On the day the minority Conservative government was crowing that it had cut unemployment to the lowest level since the early 1970s, a study has shown that Tory employment policies are putting people through hell.
Rules imposed on the Department for Work and Pensions by the Tories mean that jobseekers must accept any job they are offered, including those with flexible-hours contracts. These may offer as little as a single hour of work per week but that is enough for a person to count as employed, in Tory figures.
The National Living Wage is currently £7.50 an hour, if you’re outside London – clearly nowhere near enough money to survive for a week. So people have to claim Universal Credit – which, according to Tory rules, means they must seek extra working hours from their bosses if they’re not getting enough.
Evil, isn’t it?
It means people are being denied the dignity of properly-paid work.
It means they are having to beg employers for the privilege of working extra hours on subsistence wages.
And it means they are doing this so the toffs in the Conservative government can claim they have achieved full employment and the economy is going swimmingly thanks to them.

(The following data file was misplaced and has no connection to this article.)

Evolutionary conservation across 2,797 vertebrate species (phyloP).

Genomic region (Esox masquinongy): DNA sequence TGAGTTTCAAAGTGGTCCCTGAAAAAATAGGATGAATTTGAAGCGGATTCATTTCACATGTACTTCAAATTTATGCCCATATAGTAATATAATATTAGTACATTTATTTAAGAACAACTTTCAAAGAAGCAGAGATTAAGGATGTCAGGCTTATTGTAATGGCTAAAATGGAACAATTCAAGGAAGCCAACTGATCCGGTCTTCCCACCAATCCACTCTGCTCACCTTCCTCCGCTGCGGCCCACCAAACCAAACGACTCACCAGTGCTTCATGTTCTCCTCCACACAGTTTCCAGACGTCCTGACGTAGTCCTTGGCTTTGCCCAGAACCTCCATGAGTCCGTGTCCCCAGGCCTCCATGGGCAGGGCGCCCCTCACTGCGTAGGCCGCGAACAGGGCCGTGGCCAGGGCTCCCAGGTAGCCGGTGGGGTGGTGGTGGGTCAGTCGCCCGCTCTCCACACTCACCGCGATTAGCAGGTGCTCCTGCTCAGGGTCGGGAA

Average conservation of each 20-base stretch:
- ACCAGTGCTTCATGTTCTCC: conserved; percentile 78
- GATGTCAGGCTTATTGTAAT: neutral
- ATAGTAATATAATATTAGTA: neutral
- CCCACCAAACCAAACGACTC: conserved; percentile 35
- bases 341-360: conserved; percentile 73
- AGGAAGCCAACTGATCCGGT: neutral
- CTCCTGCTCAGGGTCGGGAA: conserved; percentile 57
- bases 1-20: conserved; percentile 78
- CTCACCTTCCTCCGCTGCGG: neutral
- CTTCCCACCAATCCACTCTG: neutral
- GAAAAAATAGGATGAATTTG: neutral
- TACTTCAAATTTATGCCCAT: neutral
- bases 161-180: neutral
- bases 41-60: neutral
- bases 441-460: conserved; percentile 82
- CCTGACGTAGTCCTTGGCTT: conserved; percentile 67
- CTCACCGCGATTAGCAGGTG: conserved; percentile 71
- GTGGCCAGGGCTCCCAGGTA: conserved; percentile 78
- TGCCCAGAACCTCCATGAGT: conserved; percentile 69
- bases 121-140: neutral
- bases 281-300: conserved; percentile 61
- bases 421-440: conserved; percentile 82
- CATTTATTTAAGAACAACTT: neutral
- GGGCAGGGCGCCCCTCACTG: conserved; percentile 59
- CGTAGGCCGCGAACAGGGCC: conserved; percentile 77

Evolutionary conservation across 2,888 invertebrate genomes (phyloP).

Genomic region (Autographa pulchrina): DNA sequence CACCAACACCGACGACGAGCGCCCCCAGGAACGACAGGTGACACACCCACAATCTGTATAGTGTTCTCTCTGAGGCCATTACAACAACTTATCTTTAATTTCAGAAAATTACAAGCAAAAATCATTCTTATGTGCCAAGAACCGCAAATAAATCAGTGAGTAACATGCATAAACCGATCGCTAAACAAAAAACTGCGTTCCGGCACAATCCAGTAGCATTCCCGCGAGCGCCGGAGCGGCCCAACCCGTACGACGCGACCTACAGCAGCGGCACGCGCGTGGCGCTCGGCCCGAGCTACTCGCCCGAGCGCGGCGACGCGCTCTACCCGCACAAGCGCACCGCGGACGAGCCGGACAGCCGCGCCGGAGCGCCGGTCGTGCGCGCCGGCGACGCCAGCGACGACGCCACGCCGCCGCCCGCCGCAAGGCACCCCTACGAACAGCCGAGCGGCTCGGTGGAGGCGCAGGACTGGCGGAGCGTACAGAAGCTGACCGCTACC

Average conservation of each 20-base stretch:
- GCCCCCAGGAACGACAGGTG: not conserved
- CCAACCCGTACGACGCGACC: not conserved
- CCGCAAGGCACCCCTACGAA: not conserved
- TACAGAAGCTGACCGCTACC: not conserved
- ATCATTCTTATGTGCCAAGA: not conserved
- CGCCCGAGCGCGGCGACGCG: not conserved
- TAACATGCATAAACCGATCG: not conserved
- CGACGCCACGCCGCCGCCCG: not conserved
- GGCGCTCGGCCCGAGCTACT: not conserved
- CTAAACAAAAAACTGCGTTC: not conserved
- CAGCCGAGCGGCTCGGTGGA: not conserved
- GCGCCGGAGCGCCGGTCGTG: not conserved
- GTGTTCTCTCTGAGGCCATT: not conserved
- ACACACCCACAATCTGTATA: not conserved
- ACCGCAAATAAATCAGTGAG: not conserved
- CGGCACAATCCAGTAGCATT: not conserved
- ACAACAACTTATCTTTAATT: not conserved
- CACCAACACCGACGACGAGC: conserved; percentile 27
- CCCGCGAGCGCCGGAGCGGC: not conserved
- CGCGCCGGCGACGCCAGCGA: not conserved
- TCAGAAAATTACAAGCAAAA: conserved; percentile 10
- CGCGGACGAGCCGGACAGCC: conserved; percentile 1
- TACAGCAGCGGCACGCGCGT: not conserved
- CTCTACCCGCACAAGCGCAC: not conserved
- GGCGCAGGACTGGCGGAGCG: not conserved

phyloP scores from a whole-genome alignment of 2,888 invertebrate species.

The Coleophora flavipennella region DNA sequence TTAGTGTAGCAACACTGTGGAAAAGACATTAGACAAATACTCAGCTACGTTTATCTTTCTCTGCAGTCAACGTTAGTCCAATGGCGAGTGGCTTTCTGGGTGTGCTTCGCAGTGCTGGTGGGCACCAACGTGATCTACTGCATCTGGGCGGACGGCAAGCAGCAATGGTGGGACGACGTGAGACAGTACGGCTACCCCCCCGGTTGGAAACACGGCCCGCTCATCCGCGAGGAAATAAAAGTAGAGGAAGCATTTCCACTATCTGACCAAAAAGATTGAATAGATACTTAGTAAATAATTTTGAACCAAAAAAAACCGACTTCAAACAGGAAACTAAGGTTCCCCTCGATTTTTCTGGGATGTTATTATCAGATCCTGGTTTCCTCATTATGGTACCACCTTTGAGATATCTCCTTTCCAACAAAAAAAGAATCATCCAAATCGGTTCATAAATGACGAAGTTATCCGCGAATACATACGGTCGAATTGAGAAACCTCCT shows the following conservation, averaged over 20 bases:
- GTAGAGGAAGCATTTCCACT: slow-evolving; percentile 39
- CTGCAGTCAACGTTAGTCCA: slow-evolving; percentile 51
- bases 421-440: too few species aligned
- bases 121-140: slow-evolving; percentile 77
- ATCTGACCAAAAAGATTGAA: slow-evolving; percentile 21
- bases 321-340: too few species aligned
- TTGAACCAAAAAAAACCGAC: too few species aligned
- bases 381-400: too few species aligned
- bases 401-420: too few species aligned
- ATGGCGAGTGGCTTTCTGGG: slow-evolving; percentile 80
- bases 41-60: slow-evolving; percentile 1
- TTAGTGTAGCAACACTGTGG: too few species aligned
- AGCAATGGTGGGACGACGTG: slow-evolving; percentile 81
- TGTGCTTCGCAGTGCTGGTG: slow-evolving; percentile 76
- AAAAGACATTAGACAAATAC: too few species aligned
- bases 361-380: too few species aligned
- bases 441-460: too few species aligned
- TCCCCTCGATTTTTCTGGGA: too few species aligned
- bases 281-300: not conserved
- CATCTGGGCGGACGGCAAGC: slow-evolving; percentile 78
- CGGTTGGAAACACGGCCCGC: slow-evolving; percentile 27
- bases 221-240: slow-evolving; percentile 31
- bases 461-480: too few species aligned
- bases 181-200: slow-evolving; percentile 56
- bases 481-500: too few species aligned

Lie upon lie upon lie.
Perhaps you should ask your Tory-voting neighbour why they voted to inflict misery on the working people of the UK. Do they know anybody affected by this terrifying Catch-22?
If so, why did they insist on inflicting it on us all?
Workers are being forced into low hour contracts that leave them ‘begging’ managers for additional hours in order to earn a living or accommodate childcare commitments.
These flexible contracts are having a negative impact on the home lives and mental health of an estimated 4.6 million people, and Cambridge and Oxford sociologists have described them as “toxic and endemic”.
Flexible hour contracts are when workers are given minimal guaranteed hours and can have last minute changes and reductions made to their agreed working hours. They are particularly common in supermarkets and care homes.
Often, people are employed under contracts that offer one, two or four hours a week, “under the assumption that they will get more hours”.
The study has shown that being given extra hours by managers leaves workers feeling “indebted” to their boss, and as a result they feel that they should work “extra hard”.
It appears that people are forced into these low hour contracts that lead to ‘heightened economic instability’ because there are no other alternatives.
Faced with unemployment or very short hour contracts, workers have no choice but to accept what little they are offered.
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